The zucchini just took over everything… It started climbing out of the garden bed and reaching out into the lawn.  I now know that zucchini should have a little more room. I am also now better prepared for the prolific zucchini harvest, thanks to all of you!

Who knew if you don’t pick broccoli at just the right time it will turn into pretty little yellow flowers?  Now I know to pay more attention to it!

I have no idea what to do with banana peppers.

I need to be better prepared to use my harvest.  A lot of the produce started showing up at a particularly busy stretch in our lives.  I was completely unprepared for what to do with all of it, and it was too much to eat quickly.  Next summer I’ll have a better game plan for freezing and canning my harvest.

There’s always next year

It was very inspiring to grow my own food – it felt good to grow something on our land.  I’m already looking ahead to next year.

Taking the lessons, I’ve learned, I’d like to expand on my little square foot garden by adding some new vegetables and perhaps some herbs.  I know that starting from seed will be the most economical, but I’m not sure yet, if that’s a project I want to tackle.

The bottom line is this: I tried something I knew nothing about and was afraid to try, and I didn’t completely bomb out. And I saved money on our food bill doing it.  That is encouraging!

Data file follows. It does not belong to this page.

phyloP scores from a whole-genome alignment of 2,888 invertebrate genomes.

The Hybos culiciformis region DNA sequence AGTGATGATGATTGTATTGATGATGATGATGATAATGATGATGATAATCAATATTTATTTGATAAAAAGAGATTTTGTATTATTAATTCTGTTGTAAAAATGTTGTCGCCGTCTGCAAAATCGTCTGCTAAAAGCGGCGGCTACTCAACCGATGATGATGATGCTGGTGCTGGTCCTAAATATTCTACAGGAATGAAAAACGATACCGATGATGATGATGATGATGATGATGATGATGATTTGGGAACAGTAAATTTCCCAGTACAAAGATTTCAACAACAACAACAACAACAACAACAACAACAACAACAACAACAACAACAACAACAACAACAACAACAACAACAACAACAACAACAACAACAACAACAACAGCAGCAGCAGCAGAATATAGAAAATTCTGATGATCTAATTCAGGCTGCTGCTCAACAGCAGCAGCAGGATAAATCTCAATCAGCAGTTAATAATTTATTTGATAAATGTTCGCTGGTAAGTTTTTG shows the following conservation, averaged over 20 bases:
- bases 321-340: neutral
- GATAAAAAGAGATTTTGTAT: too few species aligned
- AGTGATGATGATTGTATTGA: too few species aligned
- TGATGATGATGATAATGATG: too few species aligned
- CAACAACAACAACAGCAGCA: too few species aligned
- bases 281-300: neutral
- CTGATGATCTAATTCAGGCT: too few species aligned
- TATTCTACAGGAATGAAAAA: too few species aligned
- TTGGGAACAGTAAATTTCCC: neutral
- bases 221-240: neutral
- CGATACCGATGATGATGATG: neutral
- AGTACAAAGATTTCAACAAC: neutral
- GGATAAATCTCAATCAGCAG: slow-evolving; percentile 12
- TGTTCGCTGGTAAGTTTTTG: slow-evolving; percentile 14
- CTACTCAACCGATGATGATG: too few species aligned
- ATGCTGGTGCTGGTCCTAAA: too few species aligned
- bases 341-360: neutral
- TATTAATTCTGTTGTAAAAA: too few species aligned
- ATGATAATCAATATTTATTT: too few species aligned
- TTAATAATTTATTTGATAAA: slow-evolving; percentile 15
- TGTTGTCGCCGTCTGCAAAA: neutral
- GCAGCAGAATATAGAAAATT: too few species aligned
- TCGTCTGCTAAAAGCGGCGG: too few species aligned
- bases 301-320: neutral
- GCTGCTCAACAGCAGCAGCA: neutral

How did your garden grow this year?  What things did you learn?

About Christina Brown

Christina is a wife and mother dedicated to figuring out how to live a simpler, happier life on a budget.


  1. Kari Knudson says

    I believe that plant is a cosmo. It will self seed and you will have cosmos next year. To be very cheapskatey – dead-head your marigolds and you will have marigold seeds for next year. Next spring, sprinkle them over a patch of dirt, work them in with a rake, water, and six weeks you will have a bed of marigolds. Beautiful!

    I love, love, love having a garden. I feel great pride that I am able to feed my family today and in January. I also love opening the hall closet and seeing all of my canned goods. One of my volunteers calls these “My Little House on the Prairie” projects. The first few years is always the hardest – it will get easier. Especially, if we keep having summers like this one – 1/2 inch of rain ever other day and lots of sunshine.